Member Rating 5 out of 5 by Barb B on February 7, 2005

With Vinnie in the kitchen and Tony at the bar, you’d expect to see the rest of the Soprano family somewhere in the background at a place named Bada Bings!

Actually, it’s not Vinnie in the kitchen (it’s usually Chris,) and the bartender’s name is Nick. This unpretentious family-owned restaurant was recognized as Sierra Vista’s Best Italian Restaurant for 2004. Located in the town of Hereford, Bada Bing’s is just 8 miles south of the city of Sierra Vista.

Background music ranges from Andrea Bocelli to Frank Sinatra, with a bit of Tony Bennett thrown in for good measure. Painted wall murals provide reminders of the hill towns we frequently visit in Italy’s Veneto region. Candles and red roses at each table add to the romantic ambiance.

Since this is one of our favorite local restaurants, we dine here frequently and have tried almost all items on the menu. My favorite is the Peppers with Sausage. At just $13, this is a real bargain. It is spicy Italian sausages with yellow, green, and red peppers simmered in a seasoned marinara and covered with a thick layer of melted mozzarella. Husband Dutch says his favorite is the chicken parmesan -- a boneless chicken breast roasted to perfection, with just a light coating of tangy red sauce topped with parmesan melted to brown and bubbly! It’s yummy at just $15.

Garlic bread and angel hair pasta are served on the side, and an antipasto salad of lettuce with olives, provolone cheese, and salami complete the dinners. If you are really indulging, tiramisu and cannoli are two of fantastic desserts they prepare. However, we both prefer the spumoni ice cream with not just one but three (!) delicious homemade fruit sauces swirled on the plate.

We usually share a carafe of the house Chianti and the meal, including tax and tip, costs about $50 (dessert not included).

Bon Appettito, mah non manga troppo!
(Enjoy your meal, but don’t eat too much!)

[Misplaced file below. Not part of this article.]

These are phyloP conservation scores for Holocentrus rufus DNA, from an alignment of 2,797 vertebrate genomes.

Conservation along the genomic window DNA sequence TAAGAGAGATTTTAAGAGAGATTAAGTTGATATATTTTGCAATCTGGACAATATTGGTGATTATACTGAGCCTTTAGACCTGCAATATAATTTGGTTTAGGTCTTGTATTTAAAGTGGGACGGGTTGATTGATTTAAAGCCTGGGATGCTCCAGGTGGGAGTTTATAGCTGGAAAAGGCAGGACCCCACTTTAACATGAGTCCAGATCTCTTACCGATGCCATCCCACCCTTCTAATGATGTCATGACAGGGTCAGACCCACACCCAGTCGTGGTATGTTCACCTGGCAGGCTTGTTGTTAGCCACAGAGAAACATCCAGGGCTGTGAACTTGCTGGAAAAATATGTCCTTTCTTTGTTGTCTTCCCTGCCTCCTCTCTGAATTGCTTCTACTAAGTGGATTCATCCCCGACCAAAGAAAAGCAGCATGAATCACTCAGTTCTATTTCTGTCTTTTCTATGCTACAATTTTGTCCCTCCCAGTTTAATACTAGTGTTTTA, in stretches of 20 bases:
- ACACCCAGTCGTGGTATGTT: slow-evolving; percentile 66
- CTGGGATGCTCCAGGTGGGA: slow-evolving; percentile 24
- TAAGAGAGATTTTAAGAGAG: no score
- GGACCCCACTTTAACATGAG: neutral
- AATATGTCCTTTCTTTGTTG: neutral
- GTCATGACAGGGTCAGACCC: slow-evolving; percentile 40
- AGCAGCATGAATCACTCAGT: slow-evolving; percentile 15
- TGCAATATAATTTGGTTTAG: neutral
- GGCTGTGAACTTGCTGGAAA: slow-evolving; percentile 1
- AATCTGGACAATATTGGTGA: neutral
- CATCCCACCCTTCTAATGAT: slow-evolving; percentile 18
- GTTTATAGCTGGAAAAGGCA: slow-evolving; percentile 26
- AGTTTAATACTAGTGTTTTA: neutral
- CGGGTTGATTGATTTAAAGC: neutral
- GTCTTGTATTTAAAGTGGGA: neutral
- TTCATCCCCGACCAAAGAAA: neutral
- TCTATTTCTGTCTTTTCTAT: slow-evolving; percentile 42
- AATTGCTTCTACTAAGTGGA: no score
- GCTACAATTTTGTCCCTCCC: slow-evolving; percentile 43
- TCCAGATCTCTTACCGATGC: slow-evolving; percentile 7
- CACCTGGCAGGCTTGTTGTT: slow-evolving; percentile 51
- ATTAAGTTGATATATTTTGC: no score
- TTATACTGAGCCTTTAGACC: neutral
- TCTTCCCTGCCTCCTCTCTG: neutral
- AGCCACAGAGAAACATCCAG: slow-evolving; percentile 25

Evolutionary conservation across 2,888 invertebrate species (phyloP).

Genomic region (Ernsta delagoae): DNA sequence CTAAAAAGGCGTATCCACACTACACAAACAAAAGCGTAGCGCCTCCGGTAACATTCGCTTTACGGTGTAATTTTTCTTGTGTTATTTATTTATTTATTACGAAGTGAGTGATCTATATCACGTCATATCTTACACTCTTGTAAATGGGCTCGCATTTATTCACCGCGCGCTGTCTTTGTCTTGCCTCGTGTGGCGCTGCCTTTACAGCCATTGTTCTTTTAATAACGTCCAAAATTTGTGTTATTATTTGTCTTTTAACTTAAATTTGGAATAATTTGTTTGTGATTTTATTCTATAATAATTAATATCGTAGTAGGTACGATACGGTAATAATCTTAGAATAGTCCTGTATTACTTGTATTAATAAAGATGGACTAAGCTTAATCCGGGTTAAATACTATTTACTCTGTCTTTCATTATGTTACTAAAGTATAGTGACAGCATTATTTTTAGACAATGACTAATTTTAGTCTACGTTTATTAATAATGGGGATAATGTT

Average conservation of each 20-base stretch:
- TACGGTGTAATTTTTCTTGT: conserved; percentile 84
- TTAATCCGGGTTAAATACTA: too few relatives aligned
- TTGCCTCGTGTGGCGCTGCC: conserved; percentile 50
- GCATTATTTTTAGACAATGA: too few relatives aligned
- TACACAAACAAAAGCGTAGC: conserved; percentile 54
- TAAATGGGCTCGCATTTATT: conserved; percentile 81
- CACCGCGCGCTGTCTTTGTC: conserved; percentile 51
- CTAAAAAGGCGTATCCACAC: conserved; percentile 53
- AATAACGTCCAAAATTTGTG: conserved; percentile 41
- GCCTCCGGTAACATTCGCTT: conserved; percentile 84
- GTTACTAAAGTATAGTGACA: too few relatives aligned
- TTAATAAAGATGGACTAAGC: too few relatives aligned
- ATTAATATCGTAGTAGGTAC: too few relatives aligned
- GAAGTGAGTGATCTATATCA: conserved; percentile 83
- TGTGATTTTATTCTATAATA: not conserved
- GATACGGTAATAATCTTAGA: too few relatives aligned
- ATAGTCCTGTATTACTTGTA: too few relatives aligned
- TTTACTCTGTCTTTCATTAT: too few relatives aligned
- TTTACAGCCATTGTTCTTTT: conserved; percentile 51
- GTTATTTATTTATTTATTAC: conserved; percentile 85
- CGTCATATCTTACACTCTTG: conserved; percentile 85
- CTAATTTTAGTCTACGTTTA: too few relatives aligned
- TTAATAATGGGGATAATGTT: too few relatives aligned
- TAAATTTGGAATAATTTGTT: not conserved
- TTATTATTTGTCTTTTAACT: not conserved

Bada Bings Ristorante Italiano
7156 S. Hwy. 92
Sierra Vista, Arizona
(520) 803-0241

Fort Huachuca Museums

Member Rating 5 out of 5 by Barb B on November 11, 2004

How do you say Huachuca?

Fort Huachuca is situated at the foot of the Huachuca Mountains. The name comes from an obscure Indian dialect which, loosely translated, describes a place of thunder. Today the home of the US Army and Military Intelligence Command, the fort was established in 1877 to subdue the raiding Apaches and their leader Geronimo.

Before entering the fort, you must stop at the visitors’ center, located at the main gate. Here, you will need to identify yourself and receive a visitor’s pass for your vehicle. Maps and historical information are provided here as well. A life-sized sculpture of a Buffalo Soldier greets you as you enter Fort Huachuca.

Actually, there are two museums located on the Fort: The Fort Huachuca Museum highlights stories of the Apache Wars and the famous Buffalo Soldiers, while just across the street, the newer Military Intelligence Museum details the Fort’s more recent Army communications and intelligence endeavors.

The older museum features a series of life-sized displays which uniquely depict the role of the Army and its soldiers during the Apache Wars. It also pays tribute to the dedicated efforts of the US Indian Scouts. In 1913, the fort became the home base of the legendary Buffalo Soldiers. Therefore, historical information and memorabilia of the 9th and 10th Cavalry units are housed here. The two regiments of all-black soldiers, it’s said, were so named because their hair resembled that of the buffalo.

A large sculpture of an Indian Scout pointed our way as we crossed the parade ground to arrive at the newer museum. Here, we found a walk-through exhibit of Communications and Intelligence as it has evolved and as it now exists in today’s military. A 3,000-pound section of the Berlin Wall is on display, as well as the Mercedes Ggelandwagen, which was used by the West German liaison in Berlin during the Cold War. The exhibits were exceptional, but the sound system played a song -- Down in Old Arizona Again, over and over! We spent the rest of the day trying to get the tune out of our heads!

The museum complex is open from 9am to 4 pm on weekdays, and 1pm to 4 pm on weekends. There is no admission charge, but donations are appreciated.

Oh, and by the way -- it’s pronounced Wah-choo-ka!
Fort Huachuca Museums
Fort Huachuca
Sierra Vista, Arizona